30. The case of the prosecution rested mainly upon evidence of PW-2 Atul Sharma and PW-3 Sachin Sharma. Perusal of evidence of both these witnesses shows that the appellant had reached the scene of crime after Maya Devi had already been given brick blows. The witnesses do not say that appellant was already present when the other accused gave brick brows to Maya Devi. They had also described role of the appellant. These witnesses say that both appellant and Ashish had started abusing their Bua and they also gave fist blows. This part of the testimonies of these witnesses virtually clinches the issue in favour of the appellant. At the maximum, role of appellant was of giving abuses and fist blows to the deceased. It is apparent that the appellant was not present at the scene of crime when brick blows were given to the deceased. This conclusion is fortified from the fact that the appellant was acquitted by the JJB for the offences u/s 341/427/149 IPC i.e. offence of wrongfully restraining, causing damage to the motorcycle and being member of unlawful assembly. This shows that appellant was not present at the scene of crime from inception.
31. If it was so, there was no question of having any common intention of committing murder on the part of the appellant. It is to be noted that appellant has been held guilty only with aid of Sec. 34 IPC. There was no opportunity for appellant to develop any common intention with the other accused to commit murder of Maya Devi.
32. At this stage, we also have to keep in mind the principle of innocence contained in Rule 3 (2) of JJ Rules, 2007. Same reads as under:
3. Fundamental principles to be followed in administration of these rules :
(1) X X X X X.
(2) The following principles shall, inter alia, be fundamental to the application interpretation and impeachmentation of the Act and the rules made hereunder:
I. Principle of presumption of innocence:
(a) A juvenile or child or juvenile in conflict with law is presumed to be innocent of any malafide or criminal intent up to the age of eighteen years.
(b) The juvenile’s or juvenile’s in conflict with law or child’s right to presumption of innocence shall be respected throughout the process of justice and protection, from the initial contact to alternative care, including aftercare.
(c) Any unlawful conduct of a juvenile or a child or a juvenile in conflict with law which is done for survival, or is due to environmental or situational factors or is done under control of adults, or peer groups, is ought to be covered by the principles of innocence.
(d) The basic components or presumption of innocence are:
(i) Age of innocence: Age of innocence is the age below which a juvenile or child or a juvenile in conflict with law cannot be subjected to the criminal justice system. The Beijing Rule 4 (1) clearly lays down that “the beginning of the age of criminal responsibility shall not be fixed at too low an age level bearing in mind the facts of mental and intellectual maturity”. In consonance with this principle, the mental and intellectual maturity of juvenile or child or a juvenile in conflict with law below eighteen years in considered insufficient throughout the world.
(ii) Procedural protection of innocence: All procedural safeguards that are guranteed by the Constitution and other statutes to the adults and that go in to strengthen the juvenile’s or child’s right to presumption of innocence shall be guaranteed to juveniles or the children or juveniles in conflict with law.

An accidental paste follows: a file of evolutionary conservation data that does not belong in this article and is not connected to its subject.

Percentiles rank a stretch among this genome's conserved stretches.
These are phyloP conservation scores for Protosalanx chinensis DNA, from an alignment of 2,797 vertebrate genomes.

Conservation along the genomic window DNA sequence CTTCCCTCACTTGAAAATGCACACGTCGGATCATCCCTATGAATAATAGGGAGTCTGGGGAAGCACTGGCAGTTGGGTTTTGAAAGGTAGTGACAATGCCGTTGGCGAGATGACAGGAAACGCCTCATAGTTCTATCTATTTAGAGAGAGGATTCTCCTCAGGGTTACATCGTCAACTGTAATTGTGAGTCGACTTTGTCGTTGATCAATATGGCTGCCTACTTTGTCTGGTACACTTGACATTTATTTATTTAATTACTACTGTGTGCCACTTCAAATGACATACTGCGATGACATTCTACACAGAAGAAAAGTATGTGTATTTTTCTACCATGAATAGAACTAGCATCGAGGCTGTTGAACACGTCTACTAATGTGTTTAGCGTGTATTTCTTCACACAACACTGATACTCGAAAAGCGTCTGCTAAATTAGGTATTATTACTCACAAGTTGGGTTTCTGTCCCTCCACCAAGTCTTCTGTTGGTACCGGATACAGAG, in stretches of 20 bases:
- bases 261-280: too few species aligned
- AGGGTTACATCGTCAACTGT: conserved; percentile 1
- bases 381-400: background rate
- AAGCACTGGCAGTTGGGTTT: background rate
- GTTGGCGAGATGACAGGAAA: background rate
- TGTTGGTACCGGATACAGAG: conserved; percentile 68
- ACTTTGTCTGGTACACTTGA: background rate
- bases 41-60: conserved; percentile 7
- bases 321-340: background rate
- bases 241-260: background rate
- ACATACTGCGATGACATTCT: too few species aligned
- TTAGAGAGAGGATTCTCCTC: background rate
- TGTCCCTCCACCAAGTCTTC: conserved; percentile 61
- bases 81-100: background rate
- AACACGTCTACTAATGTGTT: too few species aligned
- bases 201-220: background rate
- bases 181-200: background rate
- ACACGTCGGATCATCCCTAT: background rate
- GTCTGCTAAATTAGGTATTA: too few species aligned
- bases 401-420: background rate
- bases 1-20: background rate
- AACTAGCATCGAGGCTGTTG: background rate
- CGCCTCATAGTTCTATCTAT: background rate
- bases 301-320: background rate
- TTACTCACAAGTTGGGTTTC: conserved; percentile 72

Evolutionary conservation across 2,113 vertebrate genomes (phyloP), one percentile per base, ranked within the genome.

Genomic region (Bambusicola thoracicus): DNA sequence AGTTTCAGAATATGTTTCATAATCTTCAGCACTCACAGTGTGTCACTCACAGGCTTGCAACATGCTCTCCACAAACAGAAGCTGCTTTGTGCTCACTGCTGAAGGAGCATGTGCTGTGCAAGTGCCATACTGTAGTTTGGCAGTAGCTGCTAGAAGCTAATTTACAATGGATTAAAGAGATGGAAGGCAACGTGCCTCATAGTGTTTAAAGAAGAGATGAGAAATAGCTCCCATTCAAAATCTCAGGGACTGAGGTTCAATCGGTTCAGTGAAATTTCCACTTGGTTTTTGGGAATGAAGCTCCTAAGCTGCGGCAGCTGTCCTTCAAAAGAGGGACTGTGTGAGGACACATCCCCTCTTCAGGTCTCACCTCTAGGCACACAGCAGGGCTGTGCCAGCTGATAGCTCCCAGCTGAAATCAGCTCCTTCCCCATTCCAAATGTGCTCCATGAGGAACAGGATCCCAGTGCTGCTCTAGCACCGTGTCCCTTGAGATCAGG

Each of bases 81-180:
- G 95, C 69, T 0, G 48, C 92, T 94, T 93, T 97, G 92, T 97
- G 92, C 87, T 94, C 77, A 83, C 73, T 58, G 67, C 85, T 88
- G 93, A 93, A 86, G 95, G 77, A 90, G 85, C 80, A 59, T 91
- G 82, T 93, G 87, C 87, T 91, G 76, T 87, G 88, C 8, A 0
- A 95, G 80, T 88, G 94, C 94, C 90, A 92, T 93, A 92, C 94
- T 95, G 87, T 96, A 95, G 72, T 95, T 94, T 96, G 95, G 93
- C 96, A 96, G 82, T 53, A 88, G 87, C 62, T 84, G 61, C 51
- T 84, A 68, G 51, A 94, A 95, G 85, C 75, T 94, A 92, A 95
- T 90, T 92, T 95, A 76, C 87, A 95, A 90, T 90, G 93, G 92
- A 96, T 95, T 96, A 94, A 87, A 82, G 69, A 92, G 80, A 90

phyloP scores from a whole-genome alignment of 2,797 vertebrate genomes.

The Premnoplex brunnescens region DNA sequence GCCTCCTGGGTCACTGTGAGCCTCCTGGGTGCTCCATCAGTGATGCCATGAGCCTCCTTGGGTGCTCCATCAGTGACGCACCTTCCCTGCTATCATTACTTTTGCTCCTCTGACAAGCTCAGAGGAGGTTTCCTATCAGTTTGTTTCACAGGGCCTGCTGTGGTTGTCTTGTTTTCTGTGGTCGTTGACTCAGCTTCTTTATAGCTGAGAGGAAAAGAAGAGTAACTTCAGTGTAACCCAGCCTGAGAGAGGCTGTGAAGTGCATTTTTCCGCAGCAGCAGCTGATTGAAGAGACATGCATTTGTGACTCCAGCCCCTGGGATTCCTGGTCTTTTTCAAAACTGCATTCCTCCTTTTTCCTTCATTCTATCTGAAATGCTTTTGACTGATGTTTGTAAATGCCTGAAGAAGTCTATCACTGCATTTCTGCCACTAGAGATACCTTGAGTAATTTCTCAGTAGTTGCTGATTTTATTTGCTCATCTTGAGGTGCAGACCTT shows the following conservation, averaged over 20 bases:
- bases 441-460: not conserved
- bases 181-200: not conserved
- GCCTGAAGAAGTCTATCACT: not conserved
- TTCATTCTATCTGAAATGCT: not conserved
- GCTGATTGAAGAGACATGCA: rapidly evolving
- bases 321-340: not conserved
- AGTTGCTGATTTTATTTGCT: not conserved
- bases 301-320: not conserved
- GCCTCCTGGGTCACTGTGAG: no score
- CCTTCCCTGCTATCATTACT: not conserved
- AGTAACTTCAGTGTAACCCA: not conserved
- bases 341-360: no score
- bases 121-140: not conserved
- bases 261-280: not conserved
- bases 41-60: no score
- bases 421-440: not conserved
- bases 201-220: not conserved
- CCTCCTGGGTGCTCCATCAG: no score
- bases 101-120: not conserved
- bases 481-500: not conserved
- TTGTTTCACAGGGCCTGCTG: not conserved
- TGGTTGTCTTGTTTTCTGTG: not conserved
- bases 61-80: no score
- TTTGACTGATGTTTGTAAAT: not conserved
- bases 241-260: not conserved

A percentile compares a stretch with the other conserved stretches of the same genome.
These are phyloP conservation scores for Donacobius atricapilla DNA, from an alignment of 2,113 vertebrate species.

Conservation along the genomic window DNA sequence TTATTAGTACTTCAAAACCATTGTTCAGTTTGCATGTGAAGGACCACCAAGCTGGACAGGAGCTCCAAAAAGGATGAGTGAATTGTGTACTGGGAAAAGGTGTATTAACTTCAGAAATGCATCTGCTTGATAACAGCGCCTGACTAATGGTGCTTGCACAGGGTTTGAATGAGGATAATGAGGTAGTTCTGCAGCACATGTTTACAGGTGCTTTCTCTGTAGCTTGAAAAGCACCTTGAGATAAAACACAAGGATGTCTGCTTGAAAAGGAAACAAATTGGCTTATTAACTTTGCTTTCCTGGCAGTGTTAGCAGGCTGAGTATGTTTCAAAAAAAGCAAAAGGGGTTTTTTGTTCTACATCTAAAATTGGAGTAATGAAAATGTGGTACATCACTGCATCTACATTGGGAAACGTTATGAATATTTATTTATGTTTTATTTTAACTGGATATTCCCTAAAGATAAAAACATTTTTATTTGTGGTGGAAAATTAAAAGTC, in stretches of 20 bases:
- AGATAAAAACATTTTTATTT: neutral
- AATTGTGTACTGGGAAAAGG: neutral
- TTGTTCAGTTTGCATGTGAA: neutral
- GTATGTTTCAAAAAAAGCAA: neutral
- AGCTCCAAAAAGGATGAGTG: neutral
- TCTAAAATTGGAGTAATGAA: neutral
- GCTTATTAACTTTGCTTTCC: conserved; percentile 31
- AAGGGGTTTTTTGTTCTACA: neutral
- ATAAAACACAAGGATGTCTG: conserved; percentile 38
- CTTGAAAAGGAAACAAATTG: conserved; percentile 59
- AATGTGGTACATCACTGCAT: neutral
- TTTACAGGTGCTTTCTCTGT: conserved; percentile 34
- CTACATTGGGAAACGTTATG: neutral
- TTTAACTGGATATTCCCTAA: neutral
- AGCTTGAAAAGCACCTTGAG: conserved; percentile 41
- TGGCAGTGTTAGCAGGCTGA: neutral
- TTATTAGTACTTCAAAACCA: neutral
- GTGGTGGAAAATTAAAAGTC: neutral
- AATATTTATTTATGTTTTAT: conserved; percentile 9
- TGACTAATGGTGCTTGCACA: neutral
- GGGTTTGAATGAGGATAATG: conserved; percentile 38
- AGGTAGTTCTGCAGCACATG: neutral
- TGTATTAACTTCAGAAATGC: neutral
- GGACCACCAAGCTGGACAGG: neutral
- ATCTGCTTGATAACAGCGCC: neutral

(iii) Provisions of Legal aid and Guardian Ad Litem: Juveniles in conflict with law have a right to be informed about the accusations against them and a right to be legally represented. Provisions must be made for guardian ad litem, legal aid and other such assistance through legal services at State expense. This shall also include such juveniles right to present his case before the competent authority on his own.
33. It is clear in the present case that the appellant was in the company of his parents and other relatives, many of whom were adults. As such, the principle of innocence would also apply to the facts and circumstances of the present case. As such, the act of giving abuses and fist blows (assuming the same to be proved) will not amount to any offence, as far as appellant is concerned. The learned JJB did not consider the matter in the right perspective.
34. Various contentions were also advanced by learned Counsel for appellant questioning presence of the witnesses at the spot and ultimately questioning their creditworthiness. However, in my view, there is no need to go that deep while deciding this appeal because even assuming the presence of the witnesses at the spot, their testimonies fail to bring home guilt as far as appellant is concerned, as has been indicated in the paragraphs hereinabove.
35. In view of the above, the impugned judgment convicting the appellant for the offence u/s 302/34 IPC and order on sentence cannot be sustained and are hereby set aside.
36. Learned Addl. PP submitted that if the conviction is not sustained, matter shall be remanded back for decision afresh.
37. In my view, it is too late in the day to remand the matter. The incident is of 2009. The appellant faced enquiry till 2011. He has been pursuing this appeal thereafter. In my considered opinion, no purpose will be served by remanding the matter back to the JJB. This request is, therefore, declined.
38. As a result, the appeal is allowed. Appellant stands acquitted. Bail bonds furnished by the appellant are accepted further for a period of 6 months u/s 437-A CrPC.
39. A copy of the judgment be placed in the trial court record. TCR be sent back immediately.
40. Appeal file be consigned to Record Room.
Announced in the open court on 15th day of May, 2018.
Digitally signed by SANJAY BANSAL SANJAY Location: BANSAL Karkardooma Court Date: 2018.05.17 15:25:43 +0530 (SANJAY BANSAL) Special Judge (NDPS) / ASJ / NE / KKD Courts / Delhi.